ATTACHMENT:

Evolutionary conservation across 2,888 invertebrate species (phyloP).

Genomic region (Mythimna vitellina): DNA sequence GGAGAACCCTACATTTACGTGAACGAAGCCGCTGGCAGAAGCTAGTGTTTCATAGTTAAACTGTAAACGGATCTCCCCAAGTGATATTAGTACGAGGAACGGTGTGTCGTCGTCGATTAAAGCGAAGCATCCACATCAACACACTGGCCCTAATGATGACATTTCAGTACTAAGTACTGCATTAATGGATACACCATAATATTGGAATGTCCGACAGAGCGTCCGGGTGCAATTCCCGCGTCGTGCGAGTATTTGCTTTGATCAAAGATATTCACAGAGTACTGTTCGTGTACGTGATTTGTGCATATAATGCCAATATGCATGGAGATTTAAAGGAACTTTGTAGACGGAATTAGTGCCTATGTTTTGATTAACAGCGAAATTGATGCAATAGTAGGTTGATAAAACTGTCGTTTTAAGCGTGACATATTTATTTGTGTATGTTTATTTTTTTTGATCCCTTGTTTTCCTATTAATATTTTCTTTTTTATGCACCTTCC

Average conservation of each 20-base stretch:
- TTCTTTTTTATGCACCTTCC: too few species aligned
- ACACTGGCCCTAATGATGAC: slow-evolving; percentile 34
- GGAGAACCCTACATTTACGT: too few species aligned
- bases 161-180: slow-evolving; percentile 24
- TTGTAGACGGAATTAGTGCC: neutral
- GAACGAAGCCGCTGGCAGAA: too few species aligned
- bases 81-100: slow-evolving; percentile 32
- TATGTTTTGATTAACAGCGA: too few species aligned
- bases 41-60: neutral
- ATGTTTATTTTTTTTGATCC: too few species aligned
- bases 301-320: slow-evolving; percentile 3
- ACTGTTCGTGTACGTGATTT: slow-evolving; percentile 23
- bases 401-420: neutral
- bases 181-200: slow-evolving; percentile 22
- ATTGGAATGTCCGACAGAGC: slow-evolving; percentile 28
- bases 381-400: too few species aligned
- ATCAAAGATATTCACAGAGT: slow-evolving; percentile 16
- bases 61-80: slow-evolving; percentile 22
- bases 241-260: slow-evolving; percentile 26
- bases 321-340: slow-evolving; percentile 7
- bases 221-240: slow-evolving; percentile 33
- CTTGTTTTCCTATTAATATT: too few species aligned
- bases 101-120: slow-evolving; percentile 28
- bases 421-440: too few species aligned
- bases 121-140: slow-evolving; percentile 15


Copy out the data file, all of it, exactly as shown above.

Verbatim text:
Evolutionary conservation across 2,888 invertebrate species (phyloP).

Genomic region (Mythimna vitellina): DNA sequence GGAGAACCCTACATTTACGTGAACGAAGCCGCTGGCAGAAGCTAGTGTTTCATAGTTAAACTGTAAACGGATCTCCCCAAGTGATATTAGTACGAGGAACGGTGTGTCGTCGTCGATTAAAGCGAAGCATCCACATCAACACACTGGCCCTAATGATGACATTTCAGTACTAAGTACTGCATTAATGGATACACCATAATATTGGAATGTCCGACAGAGCGTCCGGGTGCAATTCCCGCGTCGTGCGAGTATTTGCTTTGATCAAAGATATTCACAGAGTACTGTTCGTGTACGTGATTTGTGCATATAATGCCAATATGCATGGAGATTTAAAGGAACTTTGTAGACGGAATTAGTGCCTATGTTTTGATTAACAGCGAAATTGATGCAATAGTAGGTTGATAAAACTGTCGTTTTAAGCGTGACATATTTATTTGTGTATGTTTATTTTTTTTGATCCCTTGTTTTCCTATTAATATTTTCTTTTTTATGCACCTTCC

Average conservation of each 20-base stretch:
- TTCTTTTTTATGCACCTTCC: too few species aligned
- ACACTGGCCCTAATGATGAC: slow-evolving; percentile 34
- GGAGAACCCTACATTTACGT: too few species aligned
- bases 161-180: slow-evolving; percentile 24
- TTGTAGACGGAATTAGTGCC: neutral
- GAACGAAGCCGCTGGCAGAA: too few species aligned
- bases 81-100: slow-evolving; percentile 32
- TATGTTTTGATTAACAGCGA: too few species aligned
- bases 41-60: neutral
- ATGTTTATTTTTTTTGATCC: too few species aligned
- bases 301-320: slow-evolving; percentile 3
- ACTGTTCGTGTACGTGATTT: slow-evolving; percentile 23
- bases 401-420: neutral
- bases 181-200: slow-evolving; percentile 22
- ATTGGAATGTCCGACAGAGC: slow-evolving; percentile 28
- bases 381-400: too few species aligned
- ATCAAAGATATTCACAGAGT: slow-evolving; percentile 16
- bases 61-80: slow-evolving; percentile 22
- bases 241-260: slow-evolving; percentile 26
- bases 321-340: slow-evolving; percentile 7
- bases 221-240: slow-evolving; percentile 33
- CTTGTTTTCCTATTAATATT: too few species aligned
- bases 101-120: slow-evolving; percentile 28
- bases 421-440: too few species aligned
- bases 121-140: slow-evolving; percentile 15